Waterman, Moore and Hays, Circuit Judges.
This case involves an alleged conspiracy to steal automobiles in Illinois, transport them to and sell them in the State of New York.
The indictment consisted of: (a) 20 counts charging the appellant, Robert Stanley Kompinski (Kompinski), with receiving and concealing 20 specific automobiles moving in interstate commerce and known by him to be stolen, in violation of 18 U.S.C. § 2313; (b) 1 count charging appellant, George Harold Evanco (Evanco), with receiving and concealing one automobile in violation of 18 U.S.C. § 2313; (c) several substantive counts against defendants Burns, Jones, and Pelligrini; and (d) a conspiracy count alleging that all the defendants, plus co-conspirators O'Connell and Timm, conspired from July 14, 1964 to October 30, 1964, to steal autos in Illinois, and transport them in interstate commerce for receipt and disposal, in violation of 18 U.S.C. § 371.
The parties stipulated that all of the vehicles were stolen in and around Chicago, Illinois. Evidence was introduced concerning ten of the thefts. Jones, O'Connell and Timm stole the cars and identification tags from the doors of similar vehicles. Burns, who appears to have been the head of this branch of the operation at least, would provide the appropriate Indiana indicia of ownership, and the cars would be transported to the environs of Buffalo, New York.
All twenty of the cars were sold in Lackawanna, New York, near Buffalo, by Parkette Motors, a used car business operated by Kompinski. Kompinski's business records show that he received all of the cars shortly after they were stolen, often within one or two days after the theft.
The only connection suggested by the government between Burns and Kompinski was through George Evanco. He was acquainted with Burns, and had visited him in Chicago. There was evidence of frequent communication by telephone between Burns and Evanco during the period of the conspiracy. Evanco had also obtained one of the stolen cars mentioned in the indictment from Kompinski on the same day that Kompinski received it. Further, Jones, testifying for the government, claimed that he saw Evanco enter one of the stolen cars in front of Burns' office in Chicago and drive off, shortly before this car was delivered to Kompinski.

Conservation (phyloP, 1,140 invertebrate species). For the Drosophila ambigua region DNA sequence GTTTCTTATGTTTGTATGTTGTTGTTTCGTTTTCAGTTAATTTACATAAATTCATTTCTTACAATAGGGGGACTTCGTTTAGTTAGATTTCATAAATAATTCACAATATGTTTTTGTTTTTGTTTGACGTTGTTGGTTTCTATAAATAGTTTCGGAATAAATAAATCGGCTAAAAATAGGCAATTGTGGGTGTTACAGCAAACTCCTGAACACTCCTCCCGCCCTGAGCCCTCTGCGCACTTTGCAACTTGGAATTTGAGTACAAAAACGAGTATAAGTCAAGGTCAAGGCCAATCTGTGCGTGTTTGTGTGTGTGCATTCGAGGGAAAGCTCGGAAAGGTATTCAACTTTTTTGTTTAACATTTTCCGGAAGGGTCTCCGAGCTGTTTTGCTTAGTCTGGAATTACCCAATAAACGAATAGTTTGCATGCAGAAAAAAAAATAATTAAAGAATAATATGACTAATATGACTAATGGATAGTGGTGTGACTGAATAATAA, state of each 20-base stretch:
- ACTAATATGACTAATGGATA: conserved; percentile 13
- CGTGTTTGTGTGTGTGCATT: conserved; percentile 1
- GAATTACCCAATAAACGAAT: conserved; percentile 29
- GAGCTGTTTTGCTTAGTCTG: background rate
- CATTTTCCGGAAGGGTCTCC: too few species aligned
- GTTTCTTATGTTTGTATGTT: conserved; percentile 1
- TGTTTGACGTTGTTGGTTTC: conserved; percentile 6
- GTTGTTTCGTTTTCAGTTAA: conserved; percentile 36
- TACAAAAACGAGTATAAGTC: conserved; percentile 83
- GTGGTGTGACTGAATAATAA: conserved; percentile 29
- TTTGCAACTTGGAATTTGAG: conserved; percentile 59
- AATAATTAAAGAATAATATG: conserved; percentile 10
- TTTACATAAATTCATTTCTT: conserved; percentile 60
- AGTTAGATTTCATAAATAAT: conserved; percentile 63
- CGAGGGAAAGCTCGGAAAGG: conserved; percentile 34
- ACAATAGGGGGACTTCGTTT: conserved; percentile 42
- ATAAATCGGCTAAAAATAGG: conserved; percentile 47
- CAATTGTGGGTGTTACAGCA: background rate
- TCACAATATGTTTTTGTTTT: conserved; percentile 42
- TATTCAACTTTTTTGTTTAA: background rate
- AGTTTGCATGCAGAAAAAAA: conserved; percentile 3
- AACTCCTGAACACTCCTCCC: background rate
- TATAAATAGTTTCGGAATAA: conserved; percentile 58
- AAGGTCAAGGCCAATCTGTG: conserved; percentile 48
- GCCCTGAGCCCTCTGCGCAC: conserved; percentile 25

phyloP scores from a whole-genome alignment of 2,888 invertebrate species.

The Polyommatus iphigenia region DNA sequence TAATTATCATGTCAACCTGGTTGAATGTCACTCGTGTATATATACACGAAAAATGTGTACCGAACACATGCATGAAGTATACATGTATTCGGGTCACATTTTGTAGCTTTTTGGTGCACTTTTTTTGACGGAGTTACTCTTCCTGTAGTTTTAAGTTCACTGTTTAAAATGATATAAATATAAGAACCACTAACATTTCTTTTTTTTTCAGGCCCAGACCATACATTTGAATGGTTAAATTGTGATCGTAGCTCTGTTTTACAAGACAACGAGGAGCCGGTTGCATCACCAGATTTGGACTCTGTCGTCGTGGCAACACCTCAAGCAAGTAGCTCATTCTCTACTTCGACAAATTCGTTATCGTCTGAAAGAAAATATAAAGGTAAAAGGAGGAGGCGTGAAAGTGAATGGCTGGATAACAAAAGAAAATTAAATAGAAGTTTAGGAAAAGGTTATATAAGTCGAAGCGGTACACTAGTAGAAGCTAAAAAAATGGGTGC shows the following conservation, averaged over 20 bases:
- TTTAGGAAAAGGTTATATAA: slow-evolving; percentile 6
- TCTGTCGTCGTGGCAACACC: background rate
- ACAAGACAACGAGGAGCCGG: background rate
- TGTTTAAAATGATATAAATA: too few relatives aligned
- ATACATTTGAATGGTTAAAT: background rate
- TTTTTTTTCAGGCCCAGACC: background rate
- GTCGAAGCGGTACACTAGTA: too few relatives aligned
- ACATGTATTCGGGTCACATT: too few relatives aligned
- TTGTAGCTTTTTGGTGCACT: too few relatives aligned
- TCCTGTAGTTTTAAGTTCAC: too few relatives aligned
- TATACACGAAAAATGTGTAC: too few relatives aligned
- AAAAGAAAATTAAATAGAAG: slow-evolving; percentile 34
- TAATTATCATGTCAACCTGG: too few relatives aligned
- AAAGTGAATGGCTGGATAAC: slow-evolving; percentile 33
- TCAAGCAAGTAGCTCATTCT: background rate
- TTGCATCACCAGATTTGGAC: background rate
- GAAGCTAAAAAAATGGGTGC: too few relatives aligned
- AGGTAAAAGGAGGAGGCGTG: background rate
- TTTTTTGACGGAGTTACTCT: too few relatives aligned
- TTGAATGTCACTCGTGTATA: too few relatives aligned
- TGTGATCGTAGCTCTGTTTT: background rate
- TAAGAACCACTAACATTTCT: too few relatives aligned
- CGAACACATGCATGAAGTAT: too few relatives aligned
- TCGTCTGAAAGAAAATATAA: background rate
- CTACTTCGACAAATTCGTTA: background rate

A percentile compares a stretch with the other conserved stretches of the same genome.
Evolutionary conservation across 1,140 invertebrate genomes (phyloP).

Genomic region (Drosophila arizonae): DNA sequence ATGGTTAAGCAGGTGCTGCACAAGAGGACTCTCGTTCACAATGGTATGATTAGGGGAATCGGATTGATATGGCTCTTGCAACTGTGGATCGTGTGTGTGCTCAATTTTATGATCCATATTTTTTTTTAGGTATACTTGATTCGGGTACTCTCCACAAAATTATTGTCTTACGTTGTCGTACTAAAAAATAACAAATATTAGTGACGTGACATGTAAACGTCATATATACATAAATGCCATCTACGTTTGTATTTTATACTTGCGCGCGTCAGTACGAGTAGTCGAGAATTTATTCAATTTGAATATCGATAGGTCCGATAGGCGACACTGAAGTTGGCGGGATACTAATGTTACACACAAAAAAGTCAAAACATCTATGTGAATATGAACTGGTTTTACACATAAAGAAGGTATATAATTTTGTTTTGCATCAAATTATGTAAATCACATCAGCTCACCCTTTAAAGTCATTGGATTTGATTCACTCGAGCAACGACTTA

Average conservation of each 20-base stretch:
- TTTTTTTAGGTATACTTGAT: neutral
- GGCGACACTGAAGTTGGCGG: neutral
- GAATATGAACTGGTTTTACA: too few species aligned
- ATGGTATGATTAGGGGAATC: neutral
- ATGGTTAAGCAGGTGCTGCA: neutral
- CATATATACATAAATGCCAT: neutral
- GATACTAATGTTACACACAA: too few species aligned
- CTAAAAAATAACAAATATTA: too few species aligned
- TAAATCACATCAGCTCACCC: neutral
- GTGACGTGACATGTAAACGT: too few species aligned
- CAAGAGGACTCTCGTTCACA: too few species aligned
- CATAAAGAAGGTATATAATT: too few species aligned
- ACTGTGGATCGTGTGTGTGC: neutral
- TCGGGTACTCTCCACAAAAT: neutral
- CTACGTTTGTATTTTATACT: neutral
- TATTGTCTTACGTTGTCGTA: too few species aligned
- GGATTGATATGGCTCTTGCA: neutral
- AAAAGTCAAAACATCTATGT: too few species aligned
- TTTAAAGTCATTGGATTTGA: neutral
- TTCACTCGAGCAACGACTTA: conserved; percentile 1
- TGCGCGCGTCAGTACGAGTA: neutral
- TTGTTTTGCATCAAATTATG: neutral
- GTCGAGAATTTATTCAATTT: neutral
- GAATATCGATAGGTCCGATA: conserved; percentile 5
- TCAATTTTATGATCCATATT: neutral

Before trial, defendant Jones pleaded guilty to two counts, and the remaining counts against him were severed. He appeared as a witness for the government. Defendant Pelligrini was acquitted, and the other defendants were convicted on the relevant counts. Since defendant Burns failed to perfect his appeal, only the causes of Kompinski and Evanco are before this court.
1. During the course of the trial, the government called as a witness, Lee Mason Eidson, the special agent who had arrested Kompinski. After Eidson had identified Kompinski as the man that he had arrested, defense counsel moved for a preliminary hearing outside the presence of the jury. The motion was granted, the jury withdrew, and Eidson resumed his testimony, recalling a conversation he had had with Kompinski at the time of the arrest.
Edison testified that Kompinski said he had gotten the cars from a man named "George" (whose physical description matched that of the defendant George Evanco). Kompinski also admitted that he knew Evanco, but denied that it was Evanco from whom he had received the cars. Since this was a post-conspiratorial statement, and hearsay, it was inadmissible against Evanco. When Evanco's counsel and the court expressed concern over the propriety of its admission even with limiting instructions, the government withdrew its offer of proof of any statements made to Eidson by Kompinski.
However, counsel for Kompinski objected to the withdrawal of the testimony on the grounds that it was not prejudicial to Evanco, that it tended to establish Kompinski's innocence, and that Kompinski should not have to call Eidson because it shifted the burden of proof to the defendant.
The short answer to this claim is that the government is under no obligation to prove a defendant's case, or to call a witness to testify simply because the testimony may be helpful to the defense. Deaver v. United States, 81 U.S.App.D.C. 148, 155 F.2d 740, 744, cert. den., 329 U.S. 766, 67 S. Ct. 121, 91 L. Ed. 659 (1946). Furthermore, Kompinski has not shown that he was prejudiced by the government's decision not to have Eidson testify. Eidson remained available as a witness. It is unlikely that Kompinski really felt the testimony would have been helpful because he made no attempt to call Eidson to testify. This did not shift the burden of proof to the defendant. The charge to the jury on burden of proof was correct and no objection thereto was taken.
2. Kompinski claims that the evidence was insufficient to support his conviction on either the substantive counts or the conspiracy count because it failed to show that he knew that the cars were stolen or that a conspiracy existed. A ...